The Self-Reporting Questionnaire-20 (SRQ-20) was used to measure general health problems within the last 30 days. Participants were asked to respond to 20 questions (2-point scale: “yes” or “no”), regarding their mental health (e.g., “Do you feel nervous, tense or worried?”). The questionnaire, developed by the World Health Organisation [28], was validated in several cultural contexts [29,30]. The Cronbach’s alpha in the current study was 0.84.

2.3.2. General Self-Efficacy Scale

Self-efficacy was measured with the General Self-Efficacy Scale (GSES) [31]. Participants were asked to rate 10 items (e.g., “Thanks to my resourcefulness, I know how to handle unforeseen situations”) on a 4-point scale (ranging from “not at all true” to “exactly true”). The internal consistency and multicultural validity of the questionnaire are endorsed [31,32]. Cronbach’s alpha in the current study was good (alpha = 0.81).

2.3.3. Post-Migration Living Difficulties Checklist

Daily stressors were measured with the Post-Migration Living Difficulties Checklist (PMLD) [33]. This questionnaire was adapted to the specific situation and characteristics of the study population, in cooperation with cultural mediators. For example, the item “little government help with welfare” was changed into two items, namely “little help from charities” and “little help from the government” since the target population often experiences these two sources of help as very different. The cultural mediators were people with a refugee background working or volunteering for the participating NGOs. Participants rated the burden they experienced from 11 potential daily stressors (e.g., “poverty” and “communication problems in the Netherlands”) on a visual analogue scale (VAS) (from 0 = “not a problem at all” to 100 = “a very big problem”). Cronbach’s alpha in the current study was acceptable (alpha = 0.77).

2.4. Statistical Analyses

SPSS version 23.0 was used to perform the statistical analysis. Missing values were avoided as much as possible, as described above. Bivariate correlations were calculated in order to reveal the correlations between self-efficacy, mental health problems, and daily stressors. Hierarchial linear regression analysis was used, following the enter method, to examine the study hypothesis. The predictor variables were mean centered before the analysis was conducted. In the first step, self-efficacy and daily stressors were entered as independent variables. In the second step, the interaction between these variables was added as a predictor to the model. The SRQ-20 (mental health problems) was entered as the dependent variable. Before running the analysis, several assumptions were checked. No outliers were found and the data were distributed normally. Multicollinearity levels indicated enough independence of the different predictors (see Table 3). Listwise deletion was applied for missing items.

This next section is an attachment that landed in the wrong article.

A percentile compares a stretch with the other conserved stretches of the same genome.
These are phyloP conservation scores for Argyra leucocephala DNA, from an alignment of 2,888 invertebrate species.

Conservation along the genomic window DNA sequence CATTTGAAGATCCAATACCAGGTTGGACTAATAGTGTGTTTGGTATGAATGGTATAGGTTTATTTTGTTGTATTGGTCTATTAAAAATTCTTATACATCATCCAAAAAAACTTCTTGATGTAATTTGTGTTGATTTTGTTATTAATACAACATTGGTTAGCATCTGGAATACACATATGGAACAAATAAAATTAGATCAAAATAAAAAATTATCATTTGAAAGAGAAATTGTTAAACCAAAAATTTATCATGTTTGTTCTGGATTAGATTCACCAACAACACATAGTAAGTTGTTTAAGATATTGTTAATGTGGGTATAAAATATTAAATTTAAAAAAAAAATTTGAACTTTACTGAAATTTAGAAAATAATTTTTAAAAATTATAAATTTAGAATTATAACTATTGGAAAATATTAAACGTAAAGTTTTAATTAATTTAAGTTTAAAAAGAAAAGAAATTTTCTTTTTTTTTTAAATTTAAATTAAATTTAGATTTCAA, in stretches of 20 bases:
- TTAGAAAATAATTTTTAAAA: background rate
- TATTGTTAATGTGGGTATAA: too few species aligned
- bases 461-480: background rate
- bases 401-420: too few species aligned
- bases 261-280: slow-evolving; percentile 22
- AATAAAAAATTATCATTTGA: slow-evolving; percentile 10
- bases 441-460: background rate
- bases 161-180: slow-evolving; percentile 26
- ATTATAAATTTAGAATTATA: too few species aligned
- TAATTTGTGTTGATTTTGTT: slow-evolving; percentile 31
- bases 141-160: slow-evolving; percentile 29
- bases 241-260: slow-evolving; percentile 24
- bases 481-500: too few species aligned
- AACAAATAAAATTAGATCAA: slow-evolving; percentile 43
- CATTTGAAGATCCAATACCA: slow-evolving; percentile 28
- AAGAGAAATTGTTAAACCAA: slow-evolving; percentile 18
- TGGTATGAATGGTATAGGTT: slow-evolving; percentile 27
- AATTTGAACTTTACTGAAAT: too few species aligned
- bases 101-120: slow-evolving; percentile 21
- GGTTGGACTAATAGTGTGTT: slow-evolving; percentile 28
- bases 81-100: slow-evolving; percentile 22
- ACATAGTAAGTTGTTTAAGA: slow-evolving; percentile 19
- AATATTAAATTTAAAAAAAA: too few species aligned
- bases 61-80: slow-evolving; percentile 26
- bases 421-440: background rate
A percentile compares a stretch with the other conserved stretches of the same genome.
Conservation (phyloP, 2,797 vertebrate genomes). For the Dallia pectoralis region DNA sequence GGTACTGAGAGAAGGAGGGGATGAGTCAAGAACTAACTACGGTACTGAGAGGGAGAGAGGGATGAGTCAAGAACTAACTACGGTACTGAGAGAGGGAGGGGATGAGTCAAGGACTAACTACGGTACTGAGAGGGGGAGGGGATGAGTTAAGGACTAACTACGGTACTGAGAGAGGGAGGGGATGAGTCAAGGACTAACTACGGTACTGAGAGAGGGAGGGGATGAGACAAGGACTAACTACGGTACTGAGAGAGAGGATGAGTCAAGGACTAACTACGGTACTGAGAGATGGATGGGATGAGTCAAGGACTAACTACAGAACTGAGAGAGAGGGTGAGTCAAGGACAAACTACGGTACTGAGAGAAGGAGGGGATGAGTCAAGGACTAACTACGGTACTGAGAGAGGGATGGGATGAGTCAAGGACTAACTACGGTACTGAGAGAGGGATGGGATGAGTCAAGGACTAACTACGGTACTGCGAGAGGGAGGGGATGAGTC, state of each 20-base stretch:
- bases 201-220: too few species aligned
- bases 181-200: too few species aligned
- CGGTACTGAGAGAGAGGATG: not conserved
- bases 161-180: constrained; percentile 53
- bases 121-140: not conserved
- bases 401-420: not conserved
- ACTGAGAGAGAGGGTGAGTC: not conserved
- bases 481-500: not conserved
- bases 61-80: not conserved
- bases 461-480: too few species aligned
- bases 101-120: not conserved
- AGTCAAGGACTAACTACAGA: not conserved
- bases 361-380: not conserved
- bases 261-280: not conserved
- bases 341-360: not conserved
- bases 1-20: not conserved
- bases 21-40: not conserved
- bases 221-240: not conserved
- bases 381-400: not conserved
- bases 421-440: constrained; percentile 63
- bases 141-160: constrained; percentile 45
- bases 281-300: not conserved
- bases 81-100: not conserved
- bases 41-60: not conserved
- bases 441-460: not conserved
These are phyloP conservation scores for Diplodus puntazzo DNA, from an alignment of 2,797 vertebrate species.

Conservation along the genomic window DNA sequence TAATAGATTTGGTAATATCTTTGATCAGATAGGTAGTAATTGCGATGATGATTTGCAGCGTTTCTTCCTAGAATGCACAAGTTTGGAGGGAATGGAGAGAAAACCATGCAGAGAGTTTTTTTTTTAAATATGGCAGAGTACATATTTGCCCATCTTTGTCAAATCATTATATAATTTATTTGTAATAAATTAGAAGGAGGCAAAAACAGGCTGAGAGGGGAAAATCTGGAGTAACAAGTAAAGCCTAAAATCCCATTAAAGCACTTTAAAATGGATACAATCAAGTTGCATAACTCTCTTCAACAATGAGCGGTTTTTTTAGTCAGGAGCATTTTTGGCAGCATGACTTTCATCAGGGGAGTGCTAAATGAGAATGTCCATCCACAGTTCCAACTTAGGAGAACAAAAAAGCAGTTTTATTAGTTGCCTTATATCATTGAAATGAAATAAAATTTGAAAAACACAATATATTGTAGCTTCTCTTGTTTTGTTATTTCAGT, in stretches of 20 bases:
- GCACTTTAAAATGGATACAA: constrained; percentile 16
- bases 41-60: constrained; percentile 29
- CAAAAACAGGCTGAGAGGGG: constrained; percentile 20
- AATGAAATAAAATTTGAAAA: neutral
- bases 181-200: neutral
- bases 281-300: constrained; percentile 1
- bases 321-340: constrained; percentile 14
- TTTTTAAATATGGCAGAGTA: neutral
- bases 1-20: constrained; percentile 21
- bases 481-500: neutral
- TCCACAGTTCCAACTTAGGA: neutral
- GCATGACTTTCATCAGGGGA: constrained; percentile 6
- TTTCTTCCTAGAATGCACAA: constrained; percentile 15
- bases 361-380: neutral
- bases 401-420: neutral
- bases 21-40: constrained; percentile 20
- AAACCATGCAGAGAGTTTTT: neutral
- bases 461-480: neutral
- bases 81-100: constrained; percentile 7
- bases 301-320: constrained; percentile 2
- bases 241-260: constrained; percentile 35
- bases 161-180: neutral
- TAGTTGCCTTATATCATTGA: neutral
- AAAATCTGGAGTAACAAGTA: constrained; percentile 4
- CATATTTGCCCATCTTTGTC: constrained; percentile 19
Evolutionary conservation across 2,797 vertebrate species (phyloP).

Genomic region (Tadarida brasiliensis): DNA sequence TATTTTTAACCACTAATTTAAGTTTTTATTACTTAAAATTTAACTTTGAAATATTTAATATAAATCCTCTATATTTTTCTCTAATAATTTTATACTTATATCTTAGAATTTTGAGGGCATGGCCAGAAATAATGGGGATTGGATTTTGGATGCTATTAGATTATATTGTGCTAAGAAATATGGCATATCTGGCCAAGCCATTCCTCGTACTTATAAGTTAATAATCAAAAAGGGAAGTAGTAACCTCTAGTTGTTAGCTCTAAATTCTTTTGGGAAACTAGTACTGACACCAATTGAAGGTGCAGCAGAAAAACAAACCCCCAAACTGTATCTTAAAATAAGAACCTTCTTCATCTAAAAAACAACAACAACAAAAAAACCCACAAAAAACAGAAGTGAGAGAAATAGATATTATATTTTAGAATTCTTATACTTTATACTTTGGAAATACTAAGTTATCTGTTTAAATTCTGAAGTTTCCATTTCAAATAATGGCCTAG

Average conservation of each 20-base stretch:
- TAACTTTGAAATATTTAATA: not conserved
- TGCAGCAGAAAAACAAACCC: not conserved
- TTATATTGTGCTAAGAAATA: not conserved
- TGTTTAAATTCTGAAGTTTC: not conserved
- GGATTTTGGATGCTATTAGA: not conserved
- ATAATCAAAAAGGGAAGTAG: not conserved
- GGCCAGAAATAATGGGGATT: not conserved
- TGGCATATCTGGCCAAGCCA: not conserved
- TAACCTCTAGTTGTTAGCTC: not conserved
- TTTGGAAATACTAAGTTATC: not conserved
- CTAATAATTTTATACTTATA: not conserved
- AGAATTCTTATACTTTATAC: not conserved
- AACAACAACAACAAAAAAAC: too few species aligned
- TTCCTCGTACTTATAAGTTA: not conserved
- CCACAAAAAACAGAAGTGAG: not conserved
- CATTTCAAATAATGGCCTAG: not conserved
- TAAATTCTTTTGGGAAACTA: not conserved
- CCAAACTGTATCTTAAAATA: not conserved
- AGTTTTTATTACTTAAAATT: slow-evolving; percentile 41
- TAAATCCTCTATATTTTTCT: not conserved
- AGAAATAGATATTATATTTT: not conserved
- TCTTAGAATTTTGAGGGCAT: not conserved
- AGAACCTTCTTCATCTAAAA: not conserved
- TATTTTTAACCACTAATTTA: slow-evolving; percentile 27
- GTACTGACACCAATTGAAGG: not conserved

3. Results

Descriptives are listed in Table 2.
Men scored significantly higher on self-efficacy compared to woman (p = 0.046). The scores on mental health were significantly different (p = 0.029) between origin groups, with the lowest scores for Eritreans, followed by Syrians, and the highest scores for participants from other countries. They did not differ by age, gender, or background on any other variable in relation to mental health, self-efficacy, and postmigration stressors (p > 0.05). Self-efficacy was not significantly correlated with post-migration stressors (r = 0.01) nor general mental health problems (r = −0.07). Post-migration stressors and general mental health problems were significantly positively correlated (r = 0.31, p < 0.001).
The results of the regression analysis are summarized in Table 3. In step 1, self-efficacy and PMLD were added to the model as independent variables, and mental health was added as the dependent variable. Adding the predictors to the model resulted in a significant increase in R2 (F(2, 102) = 4.40, p < 0.05), indicating that these variables explain 7.9% of the variance in mental health. In step 2, the interaction between self-efficacy and PMLD was added to the model as an additional independent variable, which did not result in a significant increase in R2 (F(1, 101) = 2.24, p = 0.138). PMLD was the only variable explaining unique variance in mental health. Self-efficacy and the interaction between self-efficacy and PMLD did not contribute to the explained variance in mental health.

4. Discussion

The objectives of the current study were to determine (a) the relation between post-migration stressors and mental health, (b) the relation between self-efficacy and mental health, and (c) the moderating role of self-efficacy in the relationship between post-migratory stressors and mental health problems, in a Dutch refugee sample. We expected that higher levels of post-migration stressors would be associated with higher levels of mental health problems. In addition, we expected this linkage to be moderated by lower self-efficacy. The results only partly confirm our expectations.